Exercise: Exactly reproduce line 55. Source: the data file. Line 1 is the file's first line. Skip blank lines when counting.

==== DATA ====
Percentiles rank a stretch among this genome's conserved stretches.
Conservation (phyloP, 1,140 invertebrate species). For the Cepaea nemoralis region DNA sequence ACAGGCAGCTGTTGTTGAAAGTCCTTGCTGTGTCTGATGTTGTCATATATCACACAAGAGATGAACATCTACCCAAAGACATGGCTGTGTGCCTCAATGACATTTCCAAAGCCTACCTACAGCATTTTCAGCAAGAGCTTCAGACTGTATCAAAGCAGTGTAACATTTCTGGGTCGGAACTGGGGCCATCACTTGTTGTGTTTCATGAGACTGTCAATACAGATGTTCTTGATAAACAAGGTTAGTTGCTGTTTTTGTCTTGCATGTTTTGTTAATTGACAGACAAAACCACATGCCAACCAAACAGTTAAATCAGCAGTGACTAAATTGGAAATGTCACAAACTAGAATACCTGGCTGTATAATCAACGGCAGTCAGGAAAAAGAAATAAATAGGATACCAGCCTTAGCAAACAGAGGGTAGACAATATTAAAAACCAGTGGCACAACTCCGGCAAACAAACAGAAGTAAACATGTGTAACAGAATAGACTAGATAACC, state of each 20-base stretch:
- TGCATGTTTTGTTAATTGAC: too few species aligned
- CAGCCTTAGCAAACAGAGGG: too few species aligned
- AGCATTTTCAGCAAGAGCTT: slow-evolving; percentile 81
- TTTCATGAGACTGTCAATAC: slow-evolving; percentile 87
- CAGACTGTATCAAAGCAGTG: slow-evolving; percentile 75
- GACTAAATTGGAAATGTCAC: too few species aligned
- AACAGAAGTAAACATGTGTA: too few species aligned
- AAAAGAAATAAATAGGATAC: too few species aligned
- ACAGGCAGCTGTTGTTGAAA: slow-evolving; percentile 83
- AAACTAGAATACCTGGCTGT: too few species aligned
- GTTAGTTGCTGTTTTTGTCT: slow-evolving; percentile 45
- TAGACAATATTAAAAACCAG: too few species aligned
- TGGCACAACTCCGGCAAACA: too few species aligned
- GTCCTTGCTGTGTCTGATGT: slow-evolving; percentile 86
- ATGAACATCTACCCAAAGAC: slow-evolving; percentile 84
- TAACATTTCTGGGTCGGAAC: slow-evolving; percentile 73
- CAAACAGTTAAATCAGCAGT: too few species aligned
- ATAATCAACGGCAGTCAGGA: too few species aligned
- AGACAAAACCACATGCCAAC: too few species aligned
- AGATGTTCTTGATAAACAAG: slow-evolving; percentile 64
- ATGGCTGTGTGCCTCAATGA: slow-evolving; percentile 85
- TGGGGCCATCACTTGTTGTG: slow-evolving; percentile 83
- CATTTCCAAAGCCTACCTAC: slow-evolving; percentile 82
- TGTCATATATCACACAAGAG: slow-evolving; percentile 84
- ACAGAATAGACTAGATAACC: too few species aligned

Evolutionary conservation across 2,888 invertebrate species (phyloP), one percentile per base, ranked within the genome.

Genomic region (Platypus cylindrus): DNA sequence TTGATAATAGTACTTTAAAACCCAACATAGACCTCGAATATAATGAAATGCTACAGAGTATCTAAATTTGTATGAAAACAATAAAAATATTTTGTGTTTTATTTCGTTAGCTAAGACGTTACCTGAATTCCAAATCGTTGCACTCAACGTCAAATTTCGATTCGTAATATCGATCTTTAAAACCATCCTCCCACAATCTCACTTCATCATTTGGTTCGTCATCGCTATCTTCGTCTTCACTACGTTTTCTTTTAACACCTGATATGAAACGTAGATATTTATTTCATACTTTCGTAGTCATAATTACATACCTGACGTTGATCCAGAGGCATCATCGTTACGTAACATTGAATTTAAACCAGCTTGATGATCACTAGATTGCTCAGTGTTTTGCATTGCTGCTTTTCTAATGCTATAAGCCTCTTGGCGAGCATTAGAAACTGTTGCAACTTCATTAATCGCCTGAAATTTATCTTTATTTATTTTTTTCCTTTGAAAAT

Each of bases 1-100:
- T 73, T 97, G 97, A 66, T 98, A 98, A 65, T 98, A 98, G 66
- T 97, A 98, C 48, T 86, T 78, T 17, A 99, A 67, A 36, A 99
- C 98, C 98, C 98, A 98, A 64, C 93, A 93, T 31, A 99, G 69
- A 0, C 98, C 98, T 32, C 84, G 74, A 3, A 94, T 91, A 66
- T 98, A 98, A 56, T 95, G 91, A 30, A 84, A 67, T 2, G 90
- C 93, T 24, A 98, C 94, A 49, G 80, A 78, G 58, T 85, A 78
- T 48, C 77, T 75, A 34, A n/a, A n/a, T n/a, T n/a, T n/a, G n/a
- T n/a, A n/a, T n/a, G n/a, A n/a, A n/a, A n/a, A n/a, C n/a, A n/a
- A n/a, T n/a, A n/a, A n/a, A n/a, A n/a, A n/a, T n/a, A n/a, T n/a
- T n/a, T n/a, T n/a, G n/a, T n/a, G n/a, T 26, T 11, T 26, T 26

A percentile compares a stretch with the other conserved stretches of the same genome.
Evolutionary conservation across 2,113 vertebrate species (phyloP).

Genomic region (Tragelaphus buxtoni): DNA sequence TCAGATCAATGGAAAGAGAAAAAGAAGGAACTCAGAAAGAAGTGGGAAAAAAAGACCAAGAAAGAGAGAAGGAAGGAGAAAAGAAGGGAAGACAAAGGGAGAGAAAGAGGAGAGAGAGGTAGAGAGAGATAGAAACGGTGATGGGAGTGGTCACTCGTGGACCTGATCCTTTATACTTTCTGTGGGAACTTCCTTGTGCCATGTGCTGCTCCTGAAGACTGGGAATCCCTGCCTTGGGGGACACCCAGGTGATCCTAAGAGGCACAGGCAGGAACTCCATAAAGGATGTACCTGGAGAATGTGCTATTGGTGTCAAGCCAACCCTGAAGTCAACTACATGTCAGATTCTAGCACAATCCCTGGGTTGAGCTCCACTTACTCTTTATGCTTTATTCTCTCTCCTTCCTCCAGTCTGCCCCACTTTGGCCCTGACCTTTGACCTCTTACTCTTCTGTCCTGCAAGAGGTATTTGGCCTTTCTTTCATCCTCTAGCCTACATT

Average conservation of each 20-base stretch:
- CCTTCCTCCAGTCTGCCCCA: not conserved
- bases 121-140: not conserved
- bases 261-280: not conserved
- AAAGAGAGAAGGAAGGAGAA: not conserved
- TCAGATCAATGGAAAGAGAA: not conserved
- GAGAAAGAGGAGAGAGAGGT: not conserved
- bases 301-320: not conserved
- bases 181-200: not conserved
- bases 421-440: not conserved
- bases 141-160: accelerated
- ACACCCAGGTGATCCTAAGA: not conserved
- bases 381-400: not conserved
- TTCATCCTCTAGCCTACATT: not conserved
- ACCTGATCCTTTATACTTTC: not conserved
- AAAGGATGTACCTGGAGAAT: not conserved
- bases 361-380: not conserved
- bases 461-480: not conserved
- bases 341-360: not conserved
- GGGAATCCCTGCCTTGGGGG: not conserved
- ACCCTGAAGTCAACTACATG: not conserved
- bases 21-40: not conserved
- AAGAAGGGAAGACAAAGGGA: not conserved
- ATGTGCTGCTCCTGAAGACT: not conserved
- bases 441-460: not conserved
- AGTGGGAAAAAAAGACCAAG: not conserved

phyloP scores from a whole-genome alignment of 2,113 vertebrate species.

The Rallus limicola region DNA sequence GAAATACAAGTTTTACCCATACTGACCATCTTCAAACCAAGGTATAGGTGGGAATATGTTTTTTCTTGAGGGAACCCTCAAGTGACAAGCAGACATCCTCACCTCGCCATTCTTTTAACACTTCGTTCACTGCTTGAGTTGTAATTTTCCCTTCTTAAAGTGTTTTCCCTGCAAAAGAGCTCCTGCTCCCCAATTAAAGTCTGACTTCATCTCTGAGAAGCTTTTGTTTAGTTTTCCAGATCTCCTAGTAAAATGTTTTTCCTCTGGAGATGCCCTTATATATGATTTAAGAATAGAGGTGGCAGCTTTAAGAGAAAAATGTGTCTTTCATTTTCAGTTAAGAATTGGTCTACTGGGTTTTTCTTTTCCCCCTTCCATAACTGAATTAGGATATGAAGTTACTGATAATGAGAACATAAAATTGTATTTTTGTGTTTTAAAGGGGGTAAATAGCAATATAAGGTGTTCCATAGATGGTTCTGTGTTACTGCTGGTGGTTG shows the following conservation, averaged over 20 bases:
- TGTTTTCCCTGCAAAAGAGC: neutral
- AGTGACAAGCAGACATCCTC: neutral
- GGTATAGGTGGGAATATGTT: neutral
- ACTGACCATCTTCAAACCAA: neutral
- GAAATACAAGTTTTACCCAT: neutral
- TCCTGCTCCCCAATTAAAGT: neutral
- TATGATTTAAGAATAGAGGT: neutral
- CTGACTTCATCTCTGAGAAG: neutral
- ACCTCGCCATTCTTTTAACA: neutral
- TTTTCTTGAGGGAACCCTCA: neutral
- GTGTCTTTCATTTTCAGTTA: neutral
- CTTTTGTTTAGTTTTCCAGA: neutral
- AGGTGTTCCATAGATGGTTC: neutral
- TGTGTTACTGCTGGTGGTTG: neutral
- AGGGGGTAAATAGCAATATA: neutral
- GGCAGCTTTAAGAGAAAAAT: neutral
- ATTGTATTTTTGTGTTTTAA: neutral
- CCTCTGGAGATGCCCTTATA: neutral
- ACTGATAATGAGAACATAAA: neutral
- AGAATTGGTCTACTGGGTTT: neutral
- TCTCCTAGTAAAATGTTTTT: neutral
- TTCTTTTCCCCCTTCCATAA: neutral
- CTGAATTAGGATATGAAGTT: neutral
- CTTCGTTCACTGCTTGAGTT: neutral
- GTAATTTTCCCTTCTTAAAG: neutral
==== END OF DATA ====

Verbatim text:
- ACACCCAGGTGATCCTAAGA: not conserved